When we were interns, our biggest concern was finding enough busy-work to look occupied. That's passe: nowadays, "stories of interns abusing their meager status are abundant."
I blame Dominique Swain. Not for Girl, which is an awesome/horrible 90s time capsule, but for The Intern, the 1999 proto Devil-Wears-Prada in which her lowly fashion intern for some reason does all the work of an assistant, gets the guy, and also somehow ends up both on the cover and with an editorial job. Clearly, this, in combo with Lewinsky, gave a whole generation of college kids — or at least employers — a very skewed idea.
Back in my day, the only solid internship story I ever heard was when a friend of mine got to escort a drunk, prominent writer into a cab and he vomited on the way. Here at Jezebel, it's no exaggeration to say that the interns seriously keep things running, and have on more than one occasion evolved into full-time writers. But to believe ABC, we're being had: apparently "Interns Run Amuck" and "Intern Horror Stories" is a whole thing.
There was the Forbes 400 one who took it upon herself to arrange a meeting with the then-fugitive financier Marc Rich and his press representative in Geneva, Switzerland. When she asked whether Forbes would pay for her flight to Europe, she was told, in no uncertain terms, no. She went anyway. Another rich list intern started working on a tell-all book about her summer covering the wealthy at Forbes. She put out calls to billionaires for quotes from her college dorm room—until Forbes' lawyer issued a cease and desist letter.
And even the mighty O was not safe:
At Oprah magazine, a pair of summer interns intercepted fashion show invitations meant for high-level editors and sent back RSVPs with the editors' names crossed out and their own written in. "We were talking major fashion week shows like Oscar de la Renta," recalls Beth Thomas Cohen, a former Oprah accessories editor who was in charge of the internship program at the time. Cohen, who now works as a publicist, fired the interns within 24 hours of discovering their misdeeds.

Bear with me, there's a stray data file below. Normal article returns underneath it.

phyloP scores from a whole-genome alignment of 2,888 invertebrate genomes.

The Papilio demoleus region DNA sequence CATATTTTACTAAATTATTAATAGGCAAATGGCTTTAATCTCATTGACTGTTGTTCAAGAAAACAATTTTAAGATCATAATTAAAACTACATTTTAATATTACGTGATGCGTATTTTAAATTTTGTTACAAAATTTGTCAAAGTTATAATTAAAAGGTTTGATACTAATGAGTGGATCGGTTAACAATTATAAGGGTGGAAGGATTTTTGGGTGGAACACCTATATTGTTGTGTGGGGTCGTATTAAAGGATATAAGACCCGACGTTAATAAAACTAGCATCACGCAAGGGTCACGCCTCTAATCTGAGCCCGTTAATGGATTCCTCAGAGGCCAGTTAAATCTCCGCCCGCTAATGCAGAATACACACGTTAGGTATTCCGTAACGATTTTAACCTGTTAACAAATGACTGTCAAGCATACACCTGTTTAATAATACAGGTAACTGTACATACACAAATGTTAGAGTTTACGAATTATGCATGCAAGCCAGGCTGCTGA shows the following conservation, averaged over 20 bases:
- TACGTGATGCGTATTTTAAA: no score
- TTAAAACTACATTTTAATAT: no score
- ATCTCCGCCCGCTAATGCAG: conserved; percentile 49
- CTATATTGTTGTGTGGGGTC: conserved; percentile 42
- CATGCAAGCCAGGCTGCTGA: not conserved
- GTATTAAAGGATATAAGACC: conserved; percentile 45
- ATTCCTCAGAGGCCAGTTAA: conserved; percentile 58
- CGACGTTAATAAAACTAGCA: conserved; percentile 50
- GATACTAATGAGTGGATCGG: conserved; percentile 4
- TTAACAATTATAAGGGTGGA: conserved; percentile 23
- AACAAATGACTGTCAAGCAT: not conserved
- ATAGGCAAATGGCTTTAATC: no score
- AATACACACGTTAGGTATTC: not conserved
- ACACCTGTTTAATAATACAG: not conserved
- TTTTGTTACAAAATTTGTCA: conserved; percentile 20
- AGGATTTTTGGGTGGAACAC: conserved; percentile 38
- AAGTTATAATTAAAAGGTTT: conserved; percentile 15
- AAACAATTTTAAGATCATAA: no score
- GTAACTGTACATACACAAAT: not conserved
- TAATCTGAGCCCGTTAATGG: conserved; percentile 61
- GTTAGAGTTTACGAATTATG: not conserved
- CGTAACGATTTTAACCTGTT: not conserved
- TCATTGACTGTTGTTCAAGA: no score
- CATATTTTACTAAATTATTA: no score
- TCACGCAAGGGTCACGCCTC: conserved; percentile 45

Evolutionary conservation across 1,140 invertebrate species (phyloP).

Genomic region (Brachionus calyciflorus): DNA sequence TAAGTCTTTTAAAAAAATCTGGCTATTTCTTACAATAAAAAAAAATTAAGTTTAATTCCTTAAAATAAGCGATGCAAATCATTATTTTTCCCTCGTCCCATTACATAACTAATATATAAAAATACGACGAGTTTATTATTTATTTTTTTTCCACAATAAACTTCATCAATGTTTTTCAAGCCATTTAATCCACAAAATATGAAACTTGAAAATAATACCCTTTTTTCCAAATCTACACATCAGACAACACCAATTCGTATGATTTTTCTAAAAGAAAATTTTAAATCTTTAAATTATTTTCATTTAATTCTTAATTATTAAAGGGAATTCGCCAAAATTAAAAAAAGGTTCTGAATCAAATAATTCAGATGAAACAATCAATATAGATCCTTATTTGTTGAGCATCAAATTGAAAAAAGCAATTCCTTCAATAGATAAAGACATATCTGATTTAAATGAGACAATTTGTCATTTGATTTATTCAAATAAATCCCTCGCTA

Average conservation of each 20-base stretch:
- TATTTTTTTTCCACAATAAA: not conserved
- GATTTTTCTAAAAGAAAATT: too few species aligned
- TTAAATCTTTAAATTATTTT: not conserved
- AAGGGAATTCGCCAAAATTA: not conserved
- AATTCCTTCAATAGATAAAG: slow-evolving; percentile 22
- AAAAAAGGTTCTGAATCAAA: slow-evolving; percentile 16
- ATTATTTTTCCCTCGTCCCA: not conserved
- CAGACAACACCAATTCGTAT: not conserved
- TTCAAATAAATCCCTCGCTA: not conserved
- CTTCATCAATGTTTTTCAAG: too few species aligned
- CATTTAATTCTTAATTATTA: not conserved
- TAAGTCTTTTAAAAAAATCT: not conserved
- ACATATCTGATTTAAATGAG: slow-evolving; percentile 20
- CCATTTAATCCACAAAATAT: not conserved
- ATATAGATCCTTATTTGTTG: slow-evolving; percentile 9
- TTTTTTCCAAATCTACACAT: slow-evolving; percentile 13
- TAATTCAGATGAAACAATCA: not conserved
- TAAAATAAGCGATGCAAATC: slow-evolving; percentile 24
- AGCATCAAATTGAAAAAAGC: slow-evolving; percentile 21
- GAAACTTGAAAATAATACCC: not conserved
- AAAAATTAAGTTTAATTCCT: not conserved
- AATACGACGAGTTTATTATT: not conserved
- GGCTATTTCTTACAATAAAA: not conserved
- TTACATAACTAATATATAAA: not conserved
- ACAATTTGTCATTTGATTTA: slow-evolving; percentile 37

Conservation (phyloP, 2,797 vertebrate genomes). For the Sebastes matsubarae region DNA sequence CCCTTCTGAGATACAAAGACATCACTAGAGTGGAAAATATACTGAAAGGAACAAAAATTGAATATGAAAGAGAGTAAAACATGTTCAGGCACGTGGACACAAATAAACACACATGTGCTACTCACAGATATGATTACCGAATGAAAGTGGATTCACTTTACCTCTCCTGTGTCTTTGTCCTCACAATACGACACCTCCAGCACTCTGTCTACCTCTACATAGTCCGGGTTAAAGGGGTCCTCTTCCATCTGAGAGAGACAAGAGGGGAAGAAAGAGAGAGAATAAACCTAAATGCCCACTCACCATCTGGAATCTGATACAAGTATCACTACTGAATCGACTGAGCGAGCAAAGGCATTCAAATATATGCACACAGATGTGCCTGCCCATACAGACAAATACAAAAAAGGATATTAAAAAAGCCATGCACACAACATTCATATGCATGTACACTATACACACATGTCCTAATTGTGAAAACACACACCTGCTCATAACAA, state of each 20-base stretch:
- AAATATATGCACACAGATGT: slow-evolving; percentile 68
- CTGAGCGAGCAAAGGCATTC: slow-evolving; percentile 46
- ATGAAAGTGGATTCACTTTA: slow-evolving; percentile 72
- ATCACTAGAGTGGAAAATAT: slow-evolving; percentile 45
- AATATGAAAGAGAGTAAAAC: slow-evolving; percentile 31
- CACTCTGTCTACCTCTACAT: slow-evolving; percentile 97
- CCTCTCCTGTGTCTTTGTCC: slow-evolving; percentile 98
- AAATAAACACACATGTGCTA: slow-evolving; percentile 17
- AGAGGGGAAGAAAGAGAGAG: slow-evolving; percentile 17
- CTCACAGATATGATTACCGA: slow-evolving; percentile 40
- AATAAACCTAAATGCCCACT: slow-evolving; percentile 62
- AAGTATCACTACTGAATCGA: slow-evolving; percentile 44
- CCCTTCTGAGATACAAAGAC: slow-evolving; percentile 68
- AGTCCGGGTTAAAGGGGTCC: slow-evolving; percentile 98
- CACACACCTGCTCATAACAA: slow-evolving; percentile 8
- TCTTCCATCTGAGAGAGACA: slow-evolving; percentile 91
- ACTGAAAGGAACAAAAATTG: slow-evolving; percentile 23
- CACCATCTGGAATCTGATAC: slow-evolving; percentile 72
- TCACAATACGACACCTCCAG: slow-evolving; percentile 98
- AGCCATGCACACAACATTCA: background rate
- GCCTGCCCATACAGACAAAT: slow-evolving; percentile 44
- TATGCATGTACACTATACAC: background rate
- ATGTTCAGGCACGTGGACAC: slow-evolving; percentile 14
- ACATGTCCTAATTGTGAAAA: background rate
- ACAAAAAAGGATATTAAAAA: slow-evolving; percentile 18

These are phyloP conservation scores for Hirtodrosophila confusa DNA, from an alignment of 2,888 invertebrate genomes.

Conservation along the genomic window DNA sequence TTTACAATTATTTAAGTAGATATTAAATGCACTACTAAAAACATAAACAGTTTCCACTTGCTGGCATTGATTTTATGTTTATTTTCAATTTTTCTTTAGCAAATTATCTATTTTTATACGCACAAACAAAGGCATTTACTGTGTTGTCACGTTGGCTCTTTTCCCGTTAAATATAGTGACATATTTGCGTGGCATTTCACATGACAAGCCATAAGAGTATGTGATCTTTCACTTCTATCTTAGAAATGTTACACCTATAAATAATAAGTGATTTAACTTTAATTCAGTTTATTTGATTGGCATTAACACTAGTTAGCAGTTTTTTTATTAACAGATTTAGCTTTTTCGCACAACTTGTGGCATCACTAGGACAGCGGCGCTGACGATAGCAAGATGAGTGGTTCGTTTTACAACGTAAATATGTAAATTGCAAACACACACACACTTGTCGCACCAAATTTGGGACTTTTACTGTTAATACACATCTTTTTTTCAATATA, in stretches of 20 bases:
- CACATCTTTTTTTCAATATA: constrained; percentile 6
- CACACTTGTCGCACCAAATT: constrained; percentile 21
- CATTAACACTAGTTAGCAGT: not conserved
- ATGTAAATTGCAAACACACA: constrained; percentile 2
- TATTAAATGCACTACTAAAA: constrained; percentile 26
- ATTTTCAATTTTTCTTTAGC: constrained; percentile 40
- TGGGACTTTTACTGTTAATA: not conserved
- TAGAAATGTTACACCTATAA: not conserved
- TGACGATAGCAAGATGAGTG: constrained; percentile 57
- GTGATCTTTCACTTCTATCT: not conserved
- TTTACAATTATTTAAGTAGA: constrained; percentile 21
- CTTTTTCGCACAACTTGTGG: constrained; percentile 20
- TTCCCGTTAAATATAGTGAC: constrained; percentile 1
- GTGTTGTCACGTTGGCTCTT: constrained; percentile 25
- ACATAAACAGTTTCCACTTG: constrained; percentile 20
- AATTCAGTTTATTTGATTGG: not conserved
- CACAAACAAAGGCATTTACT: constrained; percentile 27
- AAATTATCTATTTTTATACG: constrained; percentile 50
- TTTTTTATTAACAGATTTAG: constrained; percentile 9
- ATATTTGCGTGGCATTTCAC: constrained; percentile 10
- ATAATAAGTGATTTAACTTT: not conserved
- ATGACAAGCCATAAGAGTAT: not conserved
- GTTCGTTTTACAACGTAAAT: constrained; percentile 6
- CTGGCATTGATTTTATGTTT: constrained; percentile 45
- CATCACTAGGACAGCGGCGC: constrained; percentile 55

Sometimes, they steal electronics. And, in the words of ABC, "then there are the sex stories." It seems the hussies can't keep their hands off their superiors. "A quick, informal canvass of a few colleagues at Forbes revealed tales of female college students sleeping with Wall Street titans in their 40s and 50s and a young male intern who bedded the head of human resources at a financial services company." How does this happen? We're glad you asked: "This behavior is fueled by many interns' failure to comprehend the importance of discreet attire." Indeed, one little tramp of a U.S. Robotics intern, we're informed, arrived at work "dressed for sex." But it's not all bad: "On the Forbes leadership team this summer, we have an amazing, highly productive college intern, Seth Cline who wears a tie, is unfailingly polite, and turns in nearly flawless copy."
Poor Mr. Cline aside, it seems pretty harsh to pile onto a population that, first of all, these bosses presumably hired; works primarily for free and, nowadays, is probably harder-working and more qualified than ever before: in a job market like this one, plenty of people are willing to take whatever experience they can get - and not so they can sleep with the boss or rip off an iPad. Never mind that when we hear stories of "female college students sleeping with Wall Street titans in their 40s and 50s" not to mention on Capitol Hill - it seems like the balance of power could be read in quite another way than "scheming Lolita." (We told you it all comes back to Swain.)